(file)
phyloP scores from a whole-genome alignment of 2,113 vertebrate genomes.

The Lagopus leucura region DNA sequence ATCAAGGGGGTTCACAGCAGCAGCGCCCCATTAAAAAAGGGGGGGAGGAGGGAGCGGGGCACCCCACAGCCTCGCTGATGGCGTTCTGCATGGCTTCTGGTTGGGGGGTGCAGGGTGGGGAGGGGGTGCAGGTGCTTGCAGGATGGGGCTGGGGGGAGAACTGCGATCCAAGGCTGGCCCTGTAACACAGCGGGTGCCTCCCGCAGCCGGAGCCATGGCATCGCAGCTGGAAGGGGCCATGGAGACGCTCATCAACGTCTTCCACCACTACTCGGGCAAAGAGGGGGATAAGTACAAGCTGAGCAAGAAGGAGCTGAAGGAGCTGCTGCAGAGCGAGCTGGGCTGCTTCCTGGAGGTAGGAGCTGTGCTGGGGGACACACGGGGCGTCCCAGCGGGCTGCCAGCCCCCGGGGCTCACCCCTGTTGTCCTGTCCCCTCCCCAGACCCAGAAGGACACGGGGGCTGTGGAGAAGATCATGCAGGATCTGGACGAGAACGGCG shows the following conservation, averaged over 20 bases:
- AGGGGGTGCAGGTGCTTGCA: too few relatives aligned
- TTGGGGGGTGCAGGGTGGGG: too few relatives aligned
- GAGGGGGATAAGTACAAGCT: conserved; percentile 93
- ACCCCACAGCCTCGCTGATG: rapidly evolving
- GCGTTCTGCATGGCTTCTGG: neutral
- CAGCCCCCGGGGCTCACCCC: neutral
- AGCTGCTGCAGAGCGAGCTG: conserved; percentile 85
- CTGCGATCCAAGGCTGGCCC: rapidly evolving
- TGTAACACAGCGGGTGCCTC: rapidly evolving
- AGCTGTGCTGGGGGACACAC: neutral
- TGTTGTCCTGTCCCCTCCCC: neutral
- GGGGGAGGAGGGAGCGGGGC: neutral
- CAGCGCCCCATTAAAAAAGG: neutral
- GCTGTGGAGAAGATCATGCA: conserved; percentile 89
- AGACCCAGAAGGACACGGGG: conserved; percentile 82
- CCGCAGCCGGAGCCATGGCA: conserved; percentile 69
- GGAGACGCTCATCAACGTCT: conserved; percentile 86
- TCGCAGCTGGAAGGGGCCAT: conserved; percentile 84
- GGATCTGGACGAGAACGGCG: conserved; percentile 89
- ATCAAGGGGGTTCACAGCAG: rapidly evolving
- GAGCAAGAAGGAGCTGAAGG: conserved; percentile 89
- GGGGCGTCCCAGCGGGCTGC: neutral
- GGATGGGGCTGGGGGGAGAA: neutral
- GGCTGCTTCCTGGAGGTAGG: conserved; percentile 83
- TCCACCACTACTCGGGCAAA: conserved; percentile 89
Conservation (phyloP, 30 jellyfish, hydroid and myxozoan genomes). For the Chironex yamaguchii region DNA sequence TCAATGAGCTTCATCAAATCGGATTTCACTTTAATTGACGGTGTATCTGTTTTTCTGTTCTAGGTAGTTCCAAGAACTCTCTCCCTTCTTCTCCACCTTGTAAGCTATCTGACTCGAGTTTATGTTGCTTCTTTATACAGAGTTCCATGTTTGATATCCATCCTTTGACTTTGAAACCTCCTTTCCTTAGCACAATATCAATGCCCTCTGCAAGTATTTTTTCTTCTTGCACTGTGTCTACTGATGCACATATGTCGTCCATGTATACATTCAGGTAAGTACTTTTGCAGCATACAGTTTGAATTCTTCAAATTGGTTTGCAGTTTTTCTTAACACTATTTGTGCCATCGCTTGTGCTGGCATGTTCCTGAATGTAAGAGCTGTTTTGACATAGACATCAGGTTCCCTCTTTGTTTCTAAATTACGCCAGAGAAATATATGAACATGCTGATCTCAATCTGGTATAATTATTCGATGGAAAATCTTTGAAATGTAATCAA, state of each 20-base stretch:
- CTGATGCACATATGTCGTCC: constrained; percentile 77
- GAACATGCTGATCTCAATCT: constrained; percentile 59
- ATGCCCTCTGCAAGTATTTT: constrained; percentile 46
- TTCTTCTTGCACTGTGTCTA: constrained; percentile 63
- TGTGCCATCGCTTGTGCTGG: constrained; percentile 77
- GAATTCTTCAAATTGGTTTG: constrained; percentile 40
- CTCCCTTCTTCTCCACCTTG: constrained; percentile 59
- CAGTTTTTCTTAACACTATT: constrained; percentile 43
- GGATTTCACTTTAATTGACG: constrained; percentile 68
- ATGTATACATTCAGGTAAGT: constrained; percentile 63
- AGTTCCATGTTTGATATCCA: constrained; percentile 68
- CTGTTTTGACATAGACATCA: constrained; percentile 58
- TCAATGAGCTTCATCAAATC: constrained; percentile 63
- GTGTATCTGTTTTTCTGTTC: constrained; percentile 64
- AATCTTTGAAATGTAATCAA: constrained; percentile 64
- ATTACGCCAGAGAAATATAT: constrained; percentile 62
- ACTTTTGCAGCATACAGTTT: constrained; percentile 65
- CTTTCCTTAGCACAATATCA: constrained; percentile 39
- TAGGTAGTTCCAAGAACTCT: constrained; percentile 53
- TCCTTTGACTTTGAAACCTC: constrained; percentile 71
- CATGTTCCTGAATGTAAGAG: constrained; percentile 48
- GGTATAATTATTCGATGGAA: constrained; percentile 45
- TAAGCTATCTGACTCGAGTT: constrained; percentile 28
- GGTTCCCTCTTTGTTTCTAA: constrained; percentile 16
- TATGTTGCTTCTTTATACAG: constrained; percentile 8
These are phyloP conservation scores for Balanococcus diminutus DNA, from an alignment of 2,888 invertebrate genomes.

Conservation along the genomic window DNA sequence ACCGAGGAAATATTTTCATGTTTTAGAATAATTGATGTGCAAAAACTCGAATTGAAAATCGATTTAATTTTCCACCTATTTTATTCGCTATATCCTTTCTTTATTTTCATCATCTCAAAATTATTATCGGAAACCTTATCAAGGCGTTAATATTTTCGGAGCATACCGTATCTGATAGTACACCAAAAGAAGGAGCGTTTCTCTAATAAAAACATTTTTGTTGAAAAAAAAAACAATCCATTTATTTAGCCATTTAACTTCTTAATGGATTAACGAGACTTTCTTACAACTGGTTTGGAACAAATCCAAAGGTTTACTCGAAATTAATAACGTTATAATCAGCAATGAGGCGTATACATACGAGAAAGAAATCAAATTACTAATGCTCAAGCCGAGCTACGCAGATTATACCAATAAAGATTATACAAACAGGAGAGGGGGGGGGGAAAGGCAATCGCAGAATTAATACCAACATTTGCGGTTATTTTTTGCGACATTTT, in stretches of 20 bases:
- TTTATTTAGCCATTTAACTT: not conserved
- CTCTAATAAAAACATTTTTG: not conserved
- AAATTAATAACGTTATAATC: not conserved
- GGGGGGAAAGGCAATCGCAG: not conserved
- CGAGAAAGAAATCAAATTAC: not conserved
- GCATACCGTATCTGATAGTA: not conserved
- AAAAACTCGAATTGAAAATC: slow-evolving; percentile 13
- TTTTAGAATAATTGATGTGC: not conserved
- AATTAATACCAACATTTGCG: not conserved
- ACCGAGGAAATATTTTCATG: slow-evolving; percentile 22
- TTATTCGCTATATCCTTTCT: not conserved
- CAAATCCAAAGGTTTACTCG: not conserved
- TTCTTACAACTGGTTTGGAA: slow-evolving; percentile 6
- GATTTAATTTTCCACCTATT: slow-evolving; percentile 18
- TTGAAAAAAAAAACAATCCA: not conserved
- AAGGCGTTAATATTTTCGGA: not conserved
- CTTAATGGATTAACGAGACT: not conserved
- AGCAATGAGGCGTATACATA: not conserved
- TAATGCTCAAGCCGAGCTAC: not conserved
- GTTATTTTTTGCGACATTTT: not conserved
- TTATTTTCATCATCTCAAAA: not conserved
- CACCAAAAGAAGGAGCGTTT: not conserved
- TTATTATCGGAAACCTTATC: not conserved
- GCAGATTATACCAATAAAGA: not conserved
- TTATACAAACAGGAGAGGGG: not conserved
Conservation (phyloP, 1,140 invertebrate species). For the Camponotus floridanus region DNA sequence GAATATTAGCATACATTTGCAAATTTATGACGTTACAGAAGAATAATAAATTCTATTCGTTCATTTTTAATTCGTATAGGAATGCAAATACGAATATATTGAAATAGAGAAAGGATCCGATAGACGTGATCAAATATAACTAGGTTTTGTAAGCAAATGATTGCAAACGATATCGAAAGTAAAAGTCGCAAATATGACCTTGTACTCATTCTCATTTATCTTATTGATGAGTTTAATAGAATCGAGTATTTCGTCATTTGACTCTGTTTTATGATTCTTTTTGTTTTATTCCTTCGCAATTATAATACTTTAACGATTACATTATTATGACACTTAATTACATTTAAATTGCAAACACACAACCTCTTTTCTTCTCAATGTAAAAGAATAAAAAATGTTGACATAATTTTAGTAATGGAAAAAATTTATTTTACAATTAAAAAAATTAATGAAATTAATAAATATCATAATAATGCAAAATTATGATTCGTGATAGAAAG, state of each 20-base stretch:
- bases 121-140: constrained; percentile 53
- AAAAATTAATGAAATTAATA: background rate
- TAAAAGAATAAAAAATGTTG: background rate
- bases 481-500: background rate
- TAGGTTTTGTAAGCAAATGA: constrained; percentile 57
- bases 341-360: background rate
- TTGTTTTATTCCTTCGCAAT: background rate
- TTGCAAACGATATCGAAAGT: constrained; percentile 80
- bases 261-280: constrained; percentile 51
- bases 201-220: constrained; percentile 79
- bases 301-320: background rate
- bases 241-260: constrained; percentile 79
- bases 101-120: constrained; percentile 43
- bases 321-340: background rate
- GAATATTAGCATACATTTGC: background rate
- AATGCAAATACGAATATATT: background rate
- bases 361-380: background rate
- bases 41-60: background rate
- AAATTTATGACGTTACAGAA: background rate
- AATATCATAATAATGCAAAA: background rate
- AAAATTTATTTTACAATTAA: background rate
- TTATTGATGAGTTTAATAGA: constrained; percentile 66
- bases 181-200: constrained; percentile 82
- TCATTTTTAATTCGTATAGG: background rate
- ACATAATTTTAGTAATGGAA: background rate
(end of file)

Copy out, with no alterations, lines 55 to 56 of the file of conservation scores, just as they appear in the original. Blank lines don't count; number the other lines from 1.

Conservation along the genomic window DNA sequence ACCGAGGAAATATTTTCATGTTTTAGAATAATTGATGTGCAAAAACTCGAATTGAAAATCGATTTAATTTTCCACCTATTTTATTCGCTATATCCTTTCTTTATTTTCATCATCTCAAAATTATTATCGGAAACCTTATCAAGGCGTTAATATTTTCGGAGCATACCGTATCTGATAGTACACCAAAAGAAGGAGCGTTTCTCTAATAAAAACATTTTTGTTGAAAAAAAAAACAATCCATTTATTTAGCCATTTAACTTCTTAATGGATTAACGAGACTTTCTTACAACTGGTTTGGAACAAATCCAAAGGTTTACTCGAAATTAATAACGTTATAATCAGCAATGAGGCGTATACATACGAGAAAGAAATCAAATTACTAATGCTCAAGCCGAGCTACGCAGATTATACCAATAAAGATTATACAAACAGGAGAGGGGGGGGGGAAAGGCAATCGCAGAATTAATACCAACATTTGCGGTTATTTTTTGCGACATTTT, in stretches of 20 bases:
- TTTATTTAGCCATTTAACTT: not conserved